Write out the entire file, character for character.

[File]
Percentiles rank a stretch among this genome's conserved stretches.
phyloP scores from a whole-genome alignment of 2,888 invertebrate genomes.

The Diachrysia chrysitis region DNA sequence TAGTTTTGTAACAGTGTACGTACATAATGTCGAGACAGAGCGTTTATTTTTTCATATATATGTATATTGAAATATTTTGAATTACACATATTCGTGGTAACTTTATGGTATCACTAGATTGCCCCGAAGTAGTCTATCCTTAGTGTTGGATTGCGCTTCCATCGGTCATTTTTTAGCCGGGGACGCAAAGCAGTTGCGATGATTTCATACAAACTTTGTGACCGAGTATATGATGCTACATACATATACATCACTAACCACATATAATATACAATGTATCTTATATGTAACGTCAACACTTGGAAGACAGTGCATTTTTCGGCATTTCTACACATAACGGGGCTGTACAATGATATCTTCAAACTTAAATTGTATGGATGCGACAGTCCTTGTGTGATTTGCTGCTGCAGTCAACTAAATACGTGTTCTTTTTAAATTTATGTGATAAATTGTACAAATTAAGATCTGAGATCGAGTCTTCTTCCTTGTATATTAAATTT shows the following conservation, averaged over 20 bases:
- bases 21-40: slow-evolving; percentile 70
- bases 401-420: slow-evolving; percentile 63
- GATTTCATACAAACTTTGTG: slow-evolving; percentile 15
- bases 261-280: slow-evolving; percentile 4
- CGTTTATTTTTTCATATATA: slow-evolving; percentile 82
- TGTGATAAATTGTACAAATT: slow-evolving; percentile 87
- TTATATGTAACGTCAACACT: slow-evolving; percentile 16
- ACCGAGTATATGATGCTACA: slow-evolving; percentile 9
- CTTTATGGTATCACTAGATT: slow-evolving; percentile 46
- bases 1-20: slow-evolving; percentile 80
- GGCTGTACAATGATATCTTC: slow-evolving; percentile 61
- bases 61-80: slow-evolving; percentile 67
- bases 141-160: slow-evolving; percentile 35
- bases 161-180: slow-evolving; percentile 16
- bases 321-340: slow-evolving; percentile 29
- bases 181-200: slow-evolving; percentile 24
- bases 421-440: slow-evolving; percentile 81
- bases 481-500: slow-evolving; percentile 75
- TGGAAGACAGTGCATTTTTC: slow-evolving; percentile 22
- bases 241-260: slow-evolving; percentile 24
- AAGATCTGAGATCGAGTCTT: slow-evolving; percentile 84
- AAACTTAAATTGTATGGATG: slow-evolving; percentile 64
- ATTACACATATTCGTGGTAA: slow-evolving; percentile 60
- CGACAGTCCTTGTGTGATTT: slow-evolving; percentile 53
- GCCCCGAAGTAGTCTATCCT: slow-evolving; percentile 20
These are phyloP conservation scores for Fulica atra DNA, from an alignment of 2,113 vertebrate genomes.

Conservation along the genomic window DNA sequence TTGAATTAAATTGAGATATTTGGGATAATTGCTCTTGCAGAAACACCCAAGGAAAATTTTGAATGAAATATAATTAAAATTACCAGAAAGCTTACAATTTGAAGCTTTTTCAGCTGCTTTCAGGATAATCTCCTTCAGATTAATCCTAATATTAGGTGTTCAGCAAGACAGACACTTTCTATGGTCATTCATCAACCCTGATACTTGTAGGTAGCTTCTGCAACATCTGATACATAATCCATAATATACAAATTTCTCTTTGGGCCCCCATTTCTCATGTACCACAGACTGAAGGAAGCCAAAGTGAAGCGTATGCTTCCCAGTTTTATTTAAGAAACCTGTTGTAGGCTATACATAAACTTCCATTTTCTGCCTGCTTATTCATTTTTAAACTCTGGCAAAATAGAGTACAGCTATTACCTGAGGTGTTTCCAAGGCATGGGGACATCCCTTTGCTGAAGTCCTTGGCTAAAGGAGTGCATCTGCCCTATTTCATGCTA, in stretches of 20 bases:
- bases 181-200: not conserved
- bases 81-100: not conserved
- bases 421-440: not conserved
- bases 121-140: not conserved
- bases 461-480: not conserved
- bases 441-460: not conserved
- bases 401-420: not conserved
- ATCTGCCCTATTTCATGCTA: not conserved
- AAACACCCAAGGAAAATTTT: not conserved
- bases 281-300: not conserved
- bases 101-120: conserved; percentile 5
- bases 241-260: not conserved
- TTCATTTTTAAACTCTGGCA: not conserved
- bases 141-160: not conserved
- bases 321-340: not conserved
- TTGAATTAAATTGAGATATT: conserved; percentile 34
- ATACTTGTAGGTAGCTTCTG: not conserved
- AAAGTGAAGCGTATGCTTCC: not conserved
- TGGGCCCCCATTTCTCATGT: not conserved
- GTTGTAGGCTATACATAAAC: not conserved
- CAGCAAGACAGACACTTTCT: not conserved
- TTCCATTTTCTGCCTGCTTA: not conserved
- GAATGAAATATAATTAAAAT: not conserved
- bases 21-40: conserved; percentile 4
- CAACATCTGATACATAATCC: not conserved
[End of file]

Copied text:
Percentiles rank a stretch among this genome's conserved stretches.
phyloP scores from a whole-genome alignment of 2,888 invertebrate genomes.

The Diachrysia chrysitis region DNA sequence TAGTTTTGTAACAGTGTACGTACATAATGTCGAGACAGAGCGTTTATTTTTTCATATATATGTATATTGAAATATTTTGAATTACACATATTCGTGGTAACTTTATGGTATCACTAGATTGCCCCGAAGTAGTCTATCCTTAGTGTTGGATTGCGCTTCCATCGGTCATTTTTTAGCCGGGGACGCAAAGCAGTTGCGATGATTTCATACAAACTTTGTGACCGAGTATATGATGCTACATACATATACATCACTAACCACATATAATATACAATGTATCTTATATGTAACGTCAACACTTGGAAGACAGTGCATTTTTCGGCATTTCTACACATAACGGGGCTGTACAATGATATCTTCAAACTTAAATTGTATGGATGCGACAGTCCTTGTGTGATTTGCTGCTGCAGTCAACTAAATACGTGTTCTTTTTAAATTTATGTGATAAATTGTACAAATTAAGATCTGAGATCGAGTCTTCTTCCTTGTATATTAAATTT shows the following conservation, averaged over 20 bases:
- bases 21-40: slow-evolving; percentile 70
- bases 401-420: slow-evolving; percentile 63
- GATTTCATACAAACTTTGTG: slow-evolving; percentile 15
- bases 261-280: slow-evolving; percentile 4
- CGTTTATTTTTTCATATATA: slow-evolving; percentile 82
- TGTGATAAATTGTACAAATT: slow-evolving; percentile 87
- TTATATGTAACGTCAACACT: slow-evolving; percentile 16
- ACCGAGTATATGATGCTACA: slow-evolving; percentile 9
- CTTTATGGTATCACTAGATT: slow-evolving; percentile 46
- bases 1-20: slow-evolving; percentile 80
- GGCTGTACAATGATATCTTC: slow-evolving; percentile 61
- bases 61-80: slow-evolving; percentile 67
- bases 141-160: slow-evolving; percentile 35
- bases 161-180: slow-evolving; percentile 16
- bases 321-340: slow-evolving; percentile 29
- bases 181-200: slow-evolving; percentile 24
- bases 421-440: slow-evolving; percentile 81
- bases 481-500: slow-evolving; percentile 75
- TGGAAGACAGTGCATTTTTC: slow-evolving; percentile 22
- bases 241-260: slow-evolving; percentile 24
- AAGATCTGAGATCGAGTCTT: slow-evolving; percentile 84
- AAACTTAAATTGTATGGATG: slow-evolving; percentile 64
- ATTACACATATTCGTGGTAA: slow-evolving; percentile 60
- CGACAGTCCTTGTGTGATTT: slow-evolving; percentile 53
- GCCCCGAAGTAGTCTATCCT: slow-evolving; percentile 20
These are phyloP conservation scores for Fulica atra DNA, from an alignment of 2,113 vertebrate genomes.

Conservation along the genomic window DNA sequence TTGAATTAAATTGAGATATTTGGGATAATTGCTCTTGCAGAAACACCCAAGGAAAATTTTGAATGAAATATAATTAAAATTACCAGAAAGCTTACAATTTGAAGCTTTTTCAGCTGCTTTCAGGATAATCTCCTTCAGATTAATCCTAATATTAGGTGTTCAGCAAGACAGACACTTTCTATGGTCATTCATCAACCCTGATACTTGTAGGTAGCTTCTGCAACATCTGATACATAATCCATAATATACAAATTTCTCTTTGGGCCCCCATTTCTCATGTACCACAGACTGAAGGAAGCCAAAGTGAAGCGTATGCTTCCCAGTTTTATTTAAGAAACCTGTTGTAGGCTATACATAAACTTCCATTTTCTGCCTGCTTATTCATTTTTAAACTCTGGCAAAATAGAGTACAGCTATTACCTGAGGTGTTTCCAAGGCATGGGGACATCCCTTTGCTGAAGTCCTTGGCTAAAGGAGTGCATCTGCCCTATTTCATGCTA, in stretches of 20 bases:
- bases 181-200: not conserved
- bases 81-100: not conserved
- bases 421-440: not conserved
- bases 121-140: not conserved
- bases 461-480: not conserved
- bases 441-460: not conserved
- bases 401-420: not conserved
- ATCTGCCCTATTTCATGCTA: not conserved
- AAACACCCAAGGAAAATTTT: not conserved
- bases 281-300: not conserved
- bases 101-120: conserved; percentile 5
- bases 241-260: not conserved
- TTCATTTTTAAACTCTGGCA: not conserved
- bases 141-160: not conserved
- bases 321-340: not conserved
- TTGAATTAAATTGAGATATT: conserved; percentile 34
- ATACTTGTAGGTAGCTTCTG: not conserved
- AAAGTGAAGCGTATGCTTCC: not conserved
- TGGGCCCCCATTTCTCATGT: not conserved
- GTTGTAGGCTATACATAAAC: not conserved
- CAGCAAGACAGACACTTTCT: not conserved
- TTCCATTTTCTGCCTGCTTA: not conserved
- GAATGAAATATAATTAAAAT: not conserved
- bases 21-40: conserved; percentile 4
- CAACATCTGATACATAATCC: not conserved